Wednesday, April 15, 2015
The DEA Sex Scandal
Last night on CSPAN, I watched DEA administrator Michelle Leonhart being browbeaten by House members on both sides of the aisle over the DEA sex scandal in Colombia. As a retired DEA agent, It was painful to watch in many respects.
Ar one point, I wanted Leonhart to pound her fist on the table and tell those florid-faced, bulbous-nosed Congressmen (watch the tape), "Damn it! How many times do I have to tell you that because of Civil Service laws, I don't have the power to dictate punishment? I can't summarily fire anybody!" They didn't seem to be listening. And how interesting is it that that smug FBI official was sitting there weighing in that the FBI knows how to handle these things. Of course. Under Title V, they are not subject to the same limitations DEA is. They can fire someone summarily for violating rules. Hell, under J Edgar Hoover, he used to fire agents because he didn't like the way they parted their hair. (And that's no exaggeration.) Why is the FBI so different?
This is not to defend DEA. Leonhart, who is a former street agent who worked her way up the ladder appears to be in over her head. Maybe this is why the pols put her there as opposed to somebody who knows how to play the political game and has some clout.
In addition, I am very interested to know the details of how these sex parties were funded by drug cartels. That is the most damning charge of all.
Since I spent two tours of duty with DEA overseas, including Bangkok, Thailand, of all places, traveled to Colombia on DEA business, and also traveled to numerous other countries while in DEA's International Training section, I would like to offer some perspective here.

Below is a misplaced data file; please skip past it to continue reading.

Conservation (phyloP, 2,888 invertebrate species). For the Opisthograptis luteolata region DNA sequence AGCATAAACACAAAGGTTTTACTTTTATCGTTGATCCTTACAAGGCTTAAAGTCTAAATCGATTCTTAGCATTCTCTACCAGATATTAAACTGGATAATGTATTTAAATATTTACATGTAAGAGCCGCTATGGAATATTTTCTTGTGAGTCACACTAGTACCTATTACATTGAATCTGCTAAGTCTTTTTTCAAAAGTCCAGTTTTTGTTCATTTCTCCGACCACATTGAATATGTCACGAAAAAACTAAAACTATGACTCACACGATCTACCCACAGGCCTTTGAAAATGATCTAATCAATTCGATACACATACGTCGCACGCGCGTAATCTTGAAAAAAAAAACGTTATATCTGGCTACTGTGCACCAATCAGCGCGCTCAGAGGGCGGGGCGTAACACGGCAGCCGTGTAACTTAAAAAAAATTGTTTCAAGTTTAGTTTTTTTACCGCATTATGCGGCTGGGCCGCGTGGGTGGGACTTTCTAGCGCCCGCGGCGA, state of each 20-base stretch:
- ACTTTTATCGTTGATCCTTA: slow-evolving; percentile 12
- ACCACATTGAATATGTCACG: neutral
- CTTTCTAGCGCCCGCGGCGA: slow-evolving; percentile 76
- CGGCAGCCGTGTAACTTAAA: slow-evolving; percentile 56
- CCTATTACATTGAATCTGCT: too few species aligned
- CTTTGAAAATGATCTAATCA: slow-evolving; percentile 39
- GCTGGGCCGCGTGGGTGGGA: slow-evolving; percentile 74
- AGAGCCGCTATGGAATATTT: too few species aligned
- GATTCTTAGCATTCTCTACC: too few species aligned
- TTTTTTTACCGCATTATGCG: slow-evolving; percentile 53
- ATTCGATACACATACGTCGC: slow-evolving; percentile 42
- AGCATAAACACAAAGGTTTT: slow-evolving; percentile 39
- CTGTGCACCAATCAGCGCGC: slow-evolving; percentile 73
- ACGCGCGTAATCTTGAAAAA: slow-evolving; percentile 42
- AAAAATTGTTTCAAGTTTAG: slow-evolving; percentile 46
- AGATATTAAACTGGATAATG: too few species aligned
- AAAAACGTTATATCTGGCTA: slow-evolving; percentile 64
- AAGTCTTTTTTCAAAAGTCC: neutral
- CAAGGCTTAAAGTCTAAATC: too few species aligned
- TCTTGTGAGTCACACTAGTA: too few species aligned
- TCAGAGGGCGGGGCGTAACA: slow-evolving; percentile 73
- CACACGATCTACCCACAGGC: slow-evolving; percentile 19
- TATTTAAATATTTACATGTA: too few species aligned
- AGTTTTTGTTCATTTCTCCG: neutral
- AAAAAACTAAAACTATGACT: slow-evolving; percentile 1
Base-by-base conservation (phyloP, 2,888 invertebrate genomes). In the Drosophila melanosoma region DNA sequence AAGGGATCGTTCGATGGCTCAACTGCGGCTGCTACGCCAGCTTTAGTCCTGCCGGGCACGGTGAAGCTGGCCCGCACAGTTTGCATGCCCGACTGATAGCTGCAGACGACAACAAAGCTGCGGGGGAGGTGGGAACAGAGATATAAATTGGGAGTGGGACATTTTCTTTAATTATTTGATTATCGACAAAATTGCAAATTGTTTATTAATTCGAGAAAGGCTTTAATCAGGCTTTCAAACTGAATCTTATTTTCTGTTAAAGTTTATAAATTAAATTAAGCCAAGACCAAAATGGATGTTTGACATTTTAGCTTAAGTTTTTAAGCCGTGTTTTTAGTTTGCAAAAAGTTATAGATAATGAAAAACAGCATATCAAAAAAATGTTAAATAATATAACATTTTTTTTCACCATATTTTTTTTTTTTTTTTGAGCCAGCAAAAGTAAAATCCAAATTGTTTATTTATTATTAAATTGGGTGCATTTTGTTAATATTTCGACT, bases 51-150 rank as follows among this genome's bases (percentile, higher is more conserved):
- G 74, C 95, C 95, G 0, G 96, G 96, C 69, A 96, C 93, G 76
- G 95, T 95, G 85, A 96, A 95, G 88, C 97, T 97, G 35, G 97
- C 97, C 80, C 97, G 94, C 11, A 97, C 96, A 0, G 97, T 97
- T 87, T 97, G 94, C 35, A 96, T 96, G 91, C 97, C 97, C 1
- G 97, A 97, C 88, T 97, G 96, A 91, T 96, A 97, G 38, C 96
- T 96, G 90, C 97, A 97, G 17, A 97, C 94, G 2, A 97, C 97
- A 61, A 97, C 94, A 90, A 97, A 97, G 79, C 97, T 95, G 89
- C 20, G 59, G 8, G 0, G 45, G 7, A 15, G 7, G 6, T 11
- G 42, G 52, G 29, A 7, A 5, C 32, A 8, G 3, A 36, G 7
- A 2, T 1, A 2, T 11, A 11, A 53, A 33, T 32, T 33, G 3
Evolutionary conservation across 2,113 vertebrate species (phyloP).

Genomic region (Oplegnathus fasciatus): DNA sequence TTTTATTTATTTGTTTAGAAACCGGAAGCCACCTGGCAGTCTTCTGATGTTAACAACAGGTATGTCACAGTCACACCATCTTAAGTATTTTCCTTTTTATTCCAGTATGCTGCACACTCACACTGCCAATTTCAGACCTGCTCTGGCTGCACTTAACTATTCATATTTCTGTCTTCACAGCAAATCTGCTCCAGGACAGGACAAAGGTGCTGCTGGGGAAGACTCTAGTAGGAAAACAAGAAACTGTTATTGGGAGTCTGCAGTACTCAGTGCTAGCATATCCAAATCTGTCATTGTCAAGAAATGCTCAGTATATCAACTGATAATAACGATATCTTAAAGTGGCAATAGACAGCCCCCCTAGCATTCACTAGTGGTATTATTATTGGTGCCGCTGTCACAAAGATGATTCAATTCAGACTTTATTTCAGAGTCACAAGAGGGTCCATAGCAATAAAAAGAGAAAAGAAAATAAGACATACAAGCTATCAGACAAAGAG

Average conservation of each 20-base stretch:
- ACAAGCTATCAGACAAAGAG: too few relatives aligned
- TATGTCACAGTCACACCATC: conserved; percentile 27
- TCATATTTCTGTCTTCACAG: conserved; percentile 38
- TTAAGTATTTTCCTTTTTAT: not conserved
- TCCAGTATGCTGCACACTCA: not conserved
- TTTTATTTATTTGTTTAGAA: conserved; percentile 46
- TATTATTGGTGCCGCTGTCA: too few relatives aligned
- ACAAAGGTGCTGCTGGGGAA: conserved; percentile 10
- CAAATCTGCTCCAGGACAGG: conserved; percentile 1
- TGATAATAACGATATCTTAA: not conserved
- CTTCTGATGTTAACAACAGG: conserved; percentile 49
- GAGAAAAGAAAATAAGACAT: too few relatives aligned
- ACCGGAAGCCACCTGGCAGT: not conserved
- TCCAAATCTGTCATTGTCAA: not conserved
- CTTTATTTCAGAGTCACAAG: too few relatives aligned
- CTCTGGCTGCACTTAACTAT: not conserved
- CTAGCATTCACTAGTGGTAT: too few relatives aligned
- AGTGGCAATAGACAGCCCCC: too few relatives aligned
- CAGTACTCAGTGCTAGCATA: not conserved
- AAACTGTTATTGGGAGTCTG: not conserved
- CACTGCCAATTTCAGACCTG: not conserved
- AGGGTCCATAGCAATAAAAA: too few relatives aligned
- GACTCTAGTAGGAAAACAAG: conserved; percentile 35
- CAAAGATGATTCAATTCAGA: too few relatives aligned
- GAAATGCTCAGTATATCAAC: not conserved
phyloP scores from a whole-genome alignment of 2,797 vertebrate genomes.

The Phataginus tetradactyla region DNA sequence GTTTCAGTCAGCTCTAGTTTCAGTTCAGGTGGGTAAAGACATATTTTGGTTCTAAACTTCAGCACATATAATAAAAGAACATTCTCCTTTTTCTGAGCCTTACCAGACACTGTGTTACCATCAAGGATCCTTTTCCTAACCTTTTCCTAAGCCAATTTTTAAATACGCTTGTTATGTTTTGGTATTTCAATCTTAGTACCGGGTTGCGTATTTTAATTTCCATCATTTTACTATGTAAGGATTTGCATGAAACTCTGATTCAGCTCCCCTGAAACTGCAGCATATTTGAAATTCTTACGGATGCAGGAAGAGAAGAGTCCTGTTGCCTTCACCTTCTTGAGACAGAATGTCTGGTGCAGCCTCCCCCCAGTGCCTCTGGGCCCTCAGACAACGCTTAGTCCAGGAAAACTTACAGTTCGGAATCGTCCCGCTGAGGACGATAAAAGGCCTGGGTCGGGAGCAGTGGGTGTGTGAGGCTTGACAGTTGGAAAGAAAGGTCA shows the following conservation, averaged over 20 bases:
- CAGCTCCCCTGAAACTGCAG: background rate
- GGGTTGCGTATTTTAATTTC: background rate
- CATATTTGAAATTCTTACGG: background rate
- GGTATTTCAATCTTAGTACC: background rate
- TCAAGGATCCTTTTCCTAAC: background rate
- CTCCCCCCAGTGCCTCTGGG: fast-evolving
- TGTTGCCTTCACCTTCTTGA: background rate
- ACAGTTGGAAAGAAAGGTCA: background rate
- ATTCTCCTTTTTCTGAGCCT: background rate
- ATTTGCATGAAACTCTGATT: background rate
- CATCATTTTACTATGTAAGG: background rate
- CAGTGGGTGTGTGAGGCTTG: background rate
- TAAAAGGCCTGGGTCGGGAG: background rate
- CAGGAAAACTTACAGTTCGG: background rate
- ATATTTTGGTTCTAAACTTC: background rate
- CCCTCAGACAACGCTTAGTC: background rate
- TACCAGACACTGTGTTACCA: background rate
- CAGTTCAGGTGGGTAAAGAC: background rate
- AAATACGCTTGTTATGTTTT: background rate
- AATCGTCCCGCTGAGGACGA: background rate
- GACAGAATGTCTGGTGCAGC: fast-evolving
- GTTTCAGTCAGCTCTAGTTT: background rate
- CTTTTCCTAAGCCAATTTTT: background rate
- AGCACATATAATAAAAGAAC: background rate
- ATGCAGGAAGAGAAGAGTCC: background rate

It was mentioned last night that these sex parties were arranged by corrupt Colombian cops. That doesn't surprise me. In working in other countries, DEA agents unavoidably come into contact with cops of all stripes, especially in certain countries where corruption is rife. It is not unusual for cops in certain countries to try and gain favor with American agents (and leverage) by compromising them with women. This requires strong judgment by the concerned agents lest they find themselves in a position of owing favors to unscrupulous cops. These favors may be in the form of helping a cop get a free trip to the US to attend a DEA training course. If an agent wants to find sex with prostitutes in these countries, he hardly needs the help of some cop. And good luck trying to track down and discipline every agent who sampled the fleshpots of Thailand. But that agents would find themselves in sex parties where the money came from people they are supposed to be investigating is very serious even if they were unaware of the source of funding.
This is a big black eye for DEA and for Colombian law enforcement. There are a lot of honest and brave cops and prosecutors in Colombia who have put their lives on the line to fight the cartels.They don't need this scandal either. I would suggest to the Congressmen who are beating up on Ms Leonhart that they consider changing the Civil Service laws that are tying her hands.